Biosensors

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Biosensors are used as an analytical device to detect biological information in a targeted person or from the environment. Thus, biosensors are used to detect bio-molecular interactions in living things, like human beings, and then send that biological information into the sensor that transduces it into an electrical signal that creates a feedback loop back into a computer network. Essentially, it is a probe that integrates a biological component with an electrical component, in order to yield a measurable signal that can be processed by a computer interface or internet wireless technology.

Biosensors integrate biological and physicochemical properties for emitting extremely low electromagnetic signals that are being produced to communicate with artificial intelligence networks and wireless technologies, that collect and send back the gathered biological information for larger analysis. Various kinds of nanomaterials are applied to biosensors which enhance their sensitivity and specificity of detection in defining ranges of electrical signal emissions, bio-chemicals, light properties and DNA-RNA genetic sequences, that displays the results to an operator through an interface.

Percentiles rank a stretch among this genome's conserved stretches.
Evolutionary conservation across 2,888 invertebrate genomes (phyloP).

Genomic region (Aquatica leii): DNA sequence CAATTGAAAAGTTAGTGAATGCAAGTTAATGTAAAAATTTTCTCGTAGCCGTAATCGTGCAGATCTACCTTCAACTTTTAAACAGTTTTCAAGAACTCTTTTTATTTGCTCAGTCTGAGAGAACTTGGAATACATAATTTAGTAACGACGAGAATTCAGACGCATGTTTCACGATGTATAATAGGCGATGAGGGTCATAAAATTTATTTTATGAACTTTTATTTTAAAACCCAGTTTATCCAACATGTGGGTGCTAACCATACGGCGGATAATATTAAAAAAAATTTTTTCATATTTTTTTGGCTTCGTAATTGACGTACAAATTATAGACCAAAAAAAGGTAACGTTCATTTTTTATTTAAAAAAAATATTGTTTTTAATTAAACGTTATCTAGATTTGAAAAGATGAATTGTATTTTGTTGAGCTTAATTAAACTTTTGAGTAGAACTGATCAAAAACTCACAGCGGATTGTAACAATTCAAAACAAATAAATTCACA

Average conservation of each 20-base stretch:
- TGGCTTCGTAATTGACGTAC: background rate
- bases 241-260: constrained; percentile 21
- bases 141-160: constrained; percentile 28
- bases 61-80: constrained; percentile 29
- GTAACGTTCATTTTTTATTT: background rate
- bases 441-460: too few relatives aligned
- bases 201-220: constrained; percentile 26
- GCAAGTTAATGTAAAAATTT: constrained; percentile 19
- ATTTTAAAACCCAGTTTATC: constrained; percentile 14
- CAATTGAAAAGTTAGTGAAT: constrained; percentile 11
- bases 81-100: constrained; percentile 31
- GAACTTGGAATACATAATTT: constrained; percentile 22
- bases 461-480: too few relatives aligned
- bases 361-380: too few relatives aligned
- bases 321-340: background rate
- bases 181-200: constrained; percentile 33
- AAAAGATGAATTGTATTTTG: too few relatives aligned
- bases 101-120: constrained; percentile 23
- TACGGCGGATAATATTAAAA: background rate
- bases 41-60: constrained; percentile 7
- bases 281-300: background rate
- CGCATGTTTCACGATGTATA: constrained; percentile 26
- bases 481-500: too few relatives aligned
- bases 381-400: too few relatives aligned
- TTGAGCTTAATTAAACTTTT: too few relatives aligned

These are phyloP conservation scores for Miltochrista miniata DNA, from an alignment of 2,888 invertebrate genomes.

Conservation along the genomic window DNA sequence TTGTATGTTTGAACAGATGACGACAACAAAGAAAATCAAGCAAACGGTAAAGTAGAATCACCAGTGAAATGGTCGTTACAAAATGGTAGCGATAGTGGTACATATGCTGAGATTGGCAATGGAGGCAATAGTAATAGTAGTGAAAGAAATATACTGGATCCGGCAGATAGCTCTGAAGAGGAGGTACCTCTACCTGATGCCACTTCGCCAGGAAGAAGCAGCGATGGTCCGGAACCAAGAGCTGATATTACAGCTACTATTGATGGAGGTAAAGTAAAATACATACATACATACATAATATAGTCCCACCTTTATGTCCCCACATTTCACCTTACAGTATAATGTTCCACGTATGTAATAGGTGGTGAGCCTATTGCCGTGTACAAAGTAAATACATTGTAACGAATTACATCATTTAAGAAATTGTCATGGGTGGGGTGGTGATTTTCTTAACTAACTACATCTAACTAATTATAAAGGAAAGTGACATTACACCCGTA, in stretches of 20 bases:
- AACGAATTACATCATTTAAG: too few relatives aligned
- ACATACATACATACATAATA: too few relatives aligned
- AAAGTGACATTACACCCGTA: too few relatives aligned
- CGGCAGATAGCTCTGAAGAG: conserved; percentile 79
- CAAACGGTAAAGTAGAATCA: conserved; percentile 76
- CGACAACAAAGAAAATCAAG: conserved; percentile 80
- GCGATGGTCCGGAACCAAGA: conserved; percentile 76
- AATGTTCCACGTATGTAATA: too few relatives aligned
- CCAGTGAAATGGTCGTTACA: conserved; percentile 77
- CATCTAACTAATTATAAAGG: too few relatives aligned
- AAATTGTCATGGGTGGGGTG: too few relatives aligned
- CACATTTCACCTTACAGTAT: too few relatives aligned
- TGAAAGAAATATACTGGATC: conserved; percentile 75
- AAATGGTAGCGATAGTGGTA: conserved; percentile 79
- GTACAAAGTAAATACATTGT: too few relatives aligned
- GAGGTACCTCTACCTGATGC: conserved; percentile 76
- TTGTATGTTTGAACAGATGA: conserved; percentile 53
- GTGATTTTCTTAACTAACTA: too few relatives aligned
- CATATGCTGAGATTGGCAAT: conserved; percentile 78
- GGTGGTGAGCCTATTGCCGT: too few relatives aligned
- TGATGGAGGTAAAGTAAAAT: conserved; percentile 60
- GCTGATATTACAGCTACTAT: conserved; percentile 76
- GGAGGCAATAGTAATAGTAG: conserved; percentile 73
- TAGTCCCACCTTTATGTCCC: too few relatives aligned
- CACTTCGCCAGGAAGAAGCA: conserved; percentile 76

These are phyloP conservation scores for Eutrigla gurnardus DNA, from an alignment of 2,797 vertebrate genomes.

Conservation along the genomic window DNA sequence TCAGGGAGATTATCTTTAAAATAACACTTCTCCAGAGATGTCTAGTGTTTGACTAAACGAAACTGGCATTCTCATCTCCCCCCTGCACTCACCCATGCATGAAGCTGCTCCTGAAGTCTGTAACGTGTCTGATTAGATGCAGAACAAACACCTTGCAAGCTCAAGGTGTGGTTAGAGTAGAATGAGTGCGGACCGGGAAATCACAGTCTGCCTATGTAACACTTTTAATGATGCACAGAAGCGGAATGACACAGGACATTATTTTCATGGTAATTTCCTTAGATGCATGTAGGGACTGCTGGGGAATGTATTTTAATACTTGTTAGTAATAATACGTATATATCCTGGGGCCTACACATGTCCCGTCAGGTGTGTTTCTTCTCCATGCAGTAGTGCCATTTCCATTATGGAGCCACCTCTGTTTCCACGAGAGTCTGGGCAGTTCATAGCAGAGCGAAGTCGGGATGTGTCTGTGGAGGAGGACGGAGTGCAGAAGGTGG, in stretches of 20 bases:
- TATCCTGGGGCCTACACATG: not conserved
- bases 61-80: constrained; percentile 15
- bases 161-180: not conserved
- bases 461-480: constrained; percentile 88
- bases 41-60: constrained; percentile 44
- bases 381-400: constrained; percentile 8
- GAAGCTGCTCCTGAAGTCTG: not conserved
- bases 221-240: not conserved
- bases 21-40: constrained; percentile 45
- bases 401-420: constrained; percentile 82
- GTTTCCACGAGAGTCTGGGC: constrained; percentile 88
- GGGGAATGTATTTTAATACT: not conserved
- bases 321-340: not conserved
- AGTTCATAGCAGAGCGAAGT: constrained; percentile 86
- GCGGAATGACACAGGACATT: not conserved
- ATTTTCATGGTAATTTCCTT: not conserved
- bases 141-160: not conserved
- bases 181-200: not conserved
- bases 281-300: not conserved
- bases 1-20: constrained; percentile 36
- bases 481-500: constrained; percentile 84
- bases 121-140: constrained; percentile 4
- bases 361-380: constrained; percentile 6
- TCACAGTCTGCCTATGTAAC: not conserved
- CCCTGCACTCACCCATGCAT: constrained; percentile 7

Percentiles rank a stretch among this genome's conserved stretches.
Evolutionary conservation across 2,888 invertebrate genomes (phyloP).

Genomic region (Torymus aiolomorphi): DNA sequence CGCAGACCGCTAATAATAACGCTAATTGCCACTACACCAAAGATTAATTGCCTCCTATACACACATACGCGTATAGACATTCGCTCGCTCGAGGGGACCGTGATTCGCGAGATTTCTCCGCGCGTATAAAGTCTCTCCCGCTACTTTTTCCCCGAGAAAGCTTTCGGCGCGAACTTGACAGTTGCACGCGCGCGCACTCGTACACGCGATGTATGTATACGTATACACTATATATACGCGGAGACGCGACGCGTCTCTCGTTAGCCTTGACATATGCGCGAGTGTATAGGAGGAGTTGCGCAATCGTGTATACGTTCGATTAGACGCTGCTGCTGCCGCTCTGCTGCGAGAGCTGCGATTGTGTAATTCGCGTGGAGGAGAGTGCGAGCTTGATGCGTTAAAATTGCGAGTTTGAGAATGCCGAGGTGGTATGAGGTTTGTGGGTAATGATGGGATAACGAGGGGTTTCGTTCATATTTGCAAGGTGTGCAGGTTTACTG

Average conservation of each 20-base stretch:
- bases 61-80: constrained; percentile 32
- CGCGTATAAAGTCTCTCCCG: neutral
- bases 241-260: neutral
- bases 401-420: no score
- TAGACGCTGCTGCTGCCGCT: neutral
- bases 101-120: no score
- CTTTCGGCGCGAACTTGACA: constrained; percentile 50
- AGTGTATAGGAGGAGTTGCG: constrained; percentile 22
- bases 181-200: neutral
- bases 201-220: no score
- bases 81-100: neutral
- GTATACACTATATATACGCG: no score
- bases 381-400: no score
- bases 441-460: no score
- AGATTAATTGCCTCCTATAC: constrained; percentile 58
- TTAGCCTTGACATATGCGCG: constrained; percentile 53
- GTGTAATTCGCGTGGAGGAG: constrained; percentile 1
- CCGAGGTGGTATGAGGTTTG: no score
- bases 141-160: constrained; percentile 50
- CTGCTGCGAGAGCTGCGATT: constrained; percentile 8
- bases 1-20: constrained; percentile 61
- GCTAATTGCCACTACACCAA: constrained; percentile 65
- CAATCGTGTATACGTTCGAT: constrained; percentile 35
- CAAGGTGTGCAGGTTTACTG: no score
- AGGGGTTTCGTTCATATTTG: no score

Biosensors, especially those sensors embedded into nanoparticles like Smartdust, are so small as to remain unseen by the naked eye. These are currently being used and experimented with in diagnostic and clinical settings in the mainstream western medical sciences, as well as in military application like chemtrails. Smartdust is a system of tiny microelectromechanical systems, such as sensors, robots or other devices that can detect light, vibration, magnetism, temperature and chemicals. Smartdust and neural dust are operated on wireless signals feeding back sensor information into artificial intelligence computer networks, which are further used to perform a variety of tasks that are programmed by the operator.[1]

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See Also

Synthetic Telepathy

Nanotech Biosensors

Internet of Things